I'm not sure I'd call it neoliberalism. The workplace is changing. The days of manufacting jobs that could be setup in the back of beyond are gone. Employers want the best talent, and that means setting up in urban areas. Also the makeup of workplaces is changing and younger people in general want to live and work in areas that are hopping, and that means urban areas, whereas a 50 year may appreciate life in a quieter area. Employers are not setting for what suits the greying generation.
Neoliberalism is just the name of the system. I was in Ballina a while ago. We were in Penneys. A huge shop. All the stuff is made in China. It has killed a lot of the smaller shops . At the end of the week a truck takes all of the money out of the county. The only benefit to Ballina is maybe 40 low paid jobs and a few managers.
When Ballina had the smaller shops the money stayed in the town a lot longer. That is called the velocity of money, and it is shit now.

https://www.cic.ch/fileadmin/user_upload/anlagefonds/weekly/160426_CIC_Weekly_Markets_ENG.pdf
Jaysus would you shtop

Syferus

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Re: Project Ireland 2040
« Reply #19 on: February 16, 2018, 09:24:43 PM »
The plans for Sligo are pretty impressive.

IolarCoisCuain

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Re: Project Ireland 2040
« Reply #20 on: February 18, 2018, 12:39:17 PM »
I don't think any long term projections are credible now. The economic system is going to have another Minsky moment in the next few years . Ireland is drowning in debt. There is no growth driver.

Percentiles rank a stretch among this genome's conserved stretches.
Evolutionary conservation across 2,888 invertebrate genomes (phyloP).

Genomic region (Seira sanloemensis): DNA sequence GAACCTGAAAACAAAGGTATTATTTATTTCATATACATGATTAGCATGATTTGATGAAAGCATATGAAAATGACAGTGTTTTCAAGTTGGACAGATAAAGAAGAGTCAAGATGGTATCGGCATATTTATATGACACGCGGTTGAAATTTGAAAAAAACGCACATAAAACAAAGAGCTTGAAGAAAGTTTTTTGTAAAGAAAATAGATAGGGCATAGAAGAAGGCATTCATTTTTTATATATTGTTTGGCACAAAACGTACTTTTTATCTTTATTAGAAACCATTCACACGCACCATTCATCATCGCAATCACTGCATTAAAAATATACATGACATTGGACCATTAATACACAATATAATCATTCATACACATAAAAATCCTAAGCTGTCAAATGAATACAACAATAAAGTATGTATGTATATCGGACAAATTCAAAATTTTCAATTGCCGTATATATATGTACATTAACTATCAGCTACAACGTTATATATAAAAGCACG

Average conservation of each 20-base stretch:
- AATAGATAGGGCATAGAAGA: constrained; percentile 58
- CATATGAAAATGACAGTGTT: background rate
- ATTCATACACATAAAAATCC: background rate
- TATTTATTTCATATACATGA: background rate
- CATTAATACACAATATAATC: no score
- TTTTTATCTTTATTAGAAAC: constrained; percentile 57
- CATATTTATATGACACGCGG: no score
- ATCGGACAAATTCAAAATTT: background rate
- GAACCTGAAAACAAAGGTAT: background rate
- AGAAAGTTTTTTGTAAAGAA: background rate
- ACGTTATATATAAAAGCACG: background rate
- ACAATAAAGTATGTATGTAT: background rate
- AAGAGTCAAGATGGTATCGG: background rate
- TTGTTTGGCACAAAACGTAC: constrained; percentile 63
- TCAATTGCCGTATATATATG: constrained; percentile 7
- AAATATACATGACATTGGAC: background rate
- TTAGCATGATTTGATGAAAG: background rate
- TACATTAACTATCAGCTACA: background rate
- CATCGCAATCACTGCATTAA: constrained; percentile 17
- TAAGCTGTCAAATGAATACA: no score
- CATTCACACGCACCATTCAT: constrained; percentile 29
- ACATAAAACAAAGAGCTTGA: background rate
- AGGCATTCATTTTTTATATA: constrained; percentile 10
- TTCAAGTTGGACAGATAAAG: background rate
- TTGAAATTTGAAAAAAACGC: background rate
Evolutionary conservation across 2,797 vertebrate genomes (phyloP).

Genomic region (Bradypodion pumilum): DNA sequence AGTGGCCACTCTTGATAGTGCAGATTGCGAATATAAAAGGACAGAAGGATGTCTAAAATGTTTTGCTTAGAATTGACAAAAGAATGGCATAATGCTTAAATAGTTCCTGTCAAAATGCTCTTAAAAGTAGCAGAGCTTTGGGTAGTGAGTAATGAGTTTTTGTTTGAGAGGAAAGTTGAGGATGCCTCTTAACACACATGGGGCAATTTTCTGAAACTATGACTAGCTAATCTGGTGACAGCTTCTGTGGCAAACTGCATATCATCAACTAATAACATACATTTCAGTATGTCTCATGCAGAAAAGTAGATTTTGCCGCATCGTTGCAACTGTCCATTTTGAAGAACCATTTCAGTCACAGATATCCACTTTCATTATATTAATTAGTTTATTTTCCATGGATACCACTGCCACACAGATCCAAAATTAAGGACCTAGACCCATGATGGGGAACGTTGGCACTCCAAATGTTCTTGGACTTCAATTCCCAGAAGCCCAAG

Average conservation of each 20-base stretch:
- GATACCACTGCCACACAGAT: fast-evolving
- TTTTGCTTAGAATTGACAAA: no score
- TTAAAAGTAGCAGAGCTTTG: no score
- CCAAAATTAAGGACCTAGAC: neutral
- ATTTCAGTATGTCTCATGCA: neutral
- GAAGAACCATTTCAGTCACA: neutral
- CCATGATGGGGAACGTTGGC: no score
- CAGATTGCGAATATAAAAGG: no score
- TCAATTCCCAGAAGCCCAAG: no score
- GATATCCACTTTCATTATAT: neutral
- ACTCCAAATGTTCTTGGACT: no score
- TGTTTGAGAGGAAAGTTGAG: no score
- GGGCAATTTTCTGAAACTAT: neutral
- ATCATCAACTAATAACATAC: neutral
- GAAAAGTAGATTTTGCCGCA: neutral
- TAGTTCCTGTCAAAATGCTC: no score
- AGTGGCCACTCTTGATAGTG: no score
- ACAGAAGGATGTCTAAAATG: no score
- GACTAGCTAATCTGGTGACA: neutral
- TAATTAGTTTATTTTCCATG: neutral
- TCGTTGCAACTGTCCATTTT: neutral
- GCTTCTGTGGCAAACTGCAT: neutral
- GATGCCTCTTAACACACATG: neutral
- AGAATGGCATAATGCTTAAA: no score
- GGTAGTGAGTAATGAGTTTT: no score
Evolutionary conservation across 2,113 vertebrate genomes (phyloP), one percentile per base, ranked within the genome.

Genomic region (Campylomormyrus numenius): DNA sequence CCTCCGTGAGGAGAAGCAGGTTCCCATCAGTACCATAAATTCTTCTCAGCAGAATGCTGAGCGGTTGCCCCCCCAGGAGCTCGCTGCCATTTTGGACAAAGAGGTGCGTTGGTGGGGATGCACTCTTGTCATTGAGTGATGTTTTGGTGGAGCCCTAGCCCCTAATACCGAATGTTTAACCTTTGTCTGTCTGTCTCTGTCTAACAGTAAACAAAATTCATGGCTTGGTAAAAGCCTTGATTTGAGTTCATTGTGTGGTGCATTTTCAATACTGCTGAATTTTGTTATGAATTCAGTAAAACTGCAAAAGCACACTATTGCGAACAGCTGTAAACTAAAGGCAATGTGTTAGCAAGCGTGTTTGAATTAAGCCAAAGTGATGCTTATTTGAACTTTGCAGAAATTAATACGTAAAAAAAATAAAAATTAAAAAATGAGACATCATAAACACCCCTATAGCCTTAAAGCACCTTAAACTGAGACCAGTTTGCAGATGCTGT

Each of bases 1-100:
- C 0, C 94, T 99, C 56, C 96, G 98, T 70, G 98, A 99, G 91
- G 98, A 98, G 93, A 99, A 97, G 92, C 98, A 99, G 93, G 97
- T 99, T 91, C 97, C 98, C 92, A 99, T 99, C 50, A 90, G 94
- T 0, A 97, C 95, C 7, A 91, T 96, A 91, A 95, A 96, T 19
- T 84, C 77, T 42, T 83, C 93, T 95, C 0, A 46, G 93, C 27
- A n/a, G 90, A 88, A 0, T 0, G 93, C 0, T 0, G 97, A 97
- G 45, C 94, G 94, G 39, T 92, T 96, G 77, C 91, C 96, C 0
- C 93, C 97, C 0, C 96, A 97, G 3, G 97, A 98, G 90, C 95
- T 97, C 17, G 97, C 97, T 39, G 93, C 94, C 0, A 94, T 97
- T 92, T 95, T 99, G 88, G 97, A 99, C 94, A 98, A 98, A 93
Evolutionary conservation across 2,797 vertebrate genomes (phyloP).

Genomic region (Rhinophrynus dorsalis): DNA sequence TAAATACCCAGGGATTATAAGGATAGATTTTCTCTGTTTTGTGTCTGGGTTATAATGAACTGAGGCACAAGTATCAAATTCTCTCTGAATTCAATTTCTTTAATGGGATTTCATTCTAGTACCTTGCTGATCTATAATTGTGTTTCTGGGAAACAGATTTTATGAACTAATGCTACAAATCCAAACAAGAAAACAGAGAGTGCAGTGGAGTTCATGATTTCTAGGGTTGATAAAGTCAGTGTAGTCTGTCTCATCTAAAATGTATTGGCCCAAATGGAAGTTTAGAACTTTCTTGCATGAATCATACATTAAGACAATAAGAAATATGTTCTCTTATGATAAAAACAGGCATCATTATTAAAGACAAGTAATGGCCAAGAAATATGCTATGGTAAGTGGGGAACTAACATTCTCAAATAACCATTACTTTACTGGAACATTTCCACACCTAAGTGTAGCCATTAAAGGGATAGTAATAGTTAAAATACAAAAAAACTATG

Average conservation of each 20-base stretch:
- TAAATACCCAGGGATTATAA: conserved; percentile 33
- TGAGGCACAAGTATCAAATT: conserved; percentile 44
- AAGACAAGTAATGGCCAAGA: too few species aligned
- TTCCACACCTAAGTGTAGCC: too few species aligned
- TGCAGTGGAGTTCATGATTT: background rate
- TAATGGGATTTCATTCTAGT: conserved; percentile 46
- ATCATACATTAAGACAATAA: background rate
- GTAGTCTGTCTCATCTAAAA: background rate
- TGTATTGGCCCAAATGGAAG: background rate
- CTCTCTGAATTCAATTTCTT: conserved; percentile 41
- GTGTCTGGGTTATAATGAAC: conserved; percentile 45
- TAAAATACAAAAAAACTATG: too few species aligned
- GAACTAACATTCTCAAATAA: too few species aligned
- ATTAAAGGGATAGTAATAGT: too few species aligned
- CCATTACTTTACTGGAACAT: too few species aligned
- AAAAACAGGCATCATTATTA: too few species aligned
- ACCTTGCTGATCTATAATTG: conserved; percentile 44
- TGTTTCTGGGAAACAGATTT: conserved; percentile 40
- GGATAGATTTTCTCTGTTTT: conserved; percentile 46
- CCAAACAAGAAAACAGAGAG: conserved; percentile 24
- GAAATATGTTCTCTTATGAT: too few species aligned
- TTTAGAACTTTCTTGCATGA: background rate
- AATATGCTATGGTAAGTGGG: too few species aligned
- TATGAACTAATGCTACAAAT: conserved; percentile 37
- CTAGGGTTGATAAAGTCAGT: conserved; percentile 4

All projections are linear. Today leads smoothly to tomorrow and so on into infinity. Economic system collapses don't work like that. The Department of Finance is still shite. And when AIB collapses again they won't be able to shunt the cost onto the sovereign like last time.

https://www.youtube.com/watch?v=8TON3PORRDQ

You're going to have to write a ladybird version for people on here who aren't fully up to speed on the international finance Seafůid.

When you refer shunting the debt onto the Sovereign, do you mean the state will stand the bill if the banks go belly-up, as it stood the bill in 2008? Ireland doesn't have its own currency, so the traditional notion of a Sovereign isn't quite accurate. Am I right in reckoning that's what you're referring to, the state's guaranteeing of bank debt in 2008, when you're referring to the Sovereign?

If it worked before, why wouldn't it work again? What's changed?

Do you think the crash will be local, or global? Why?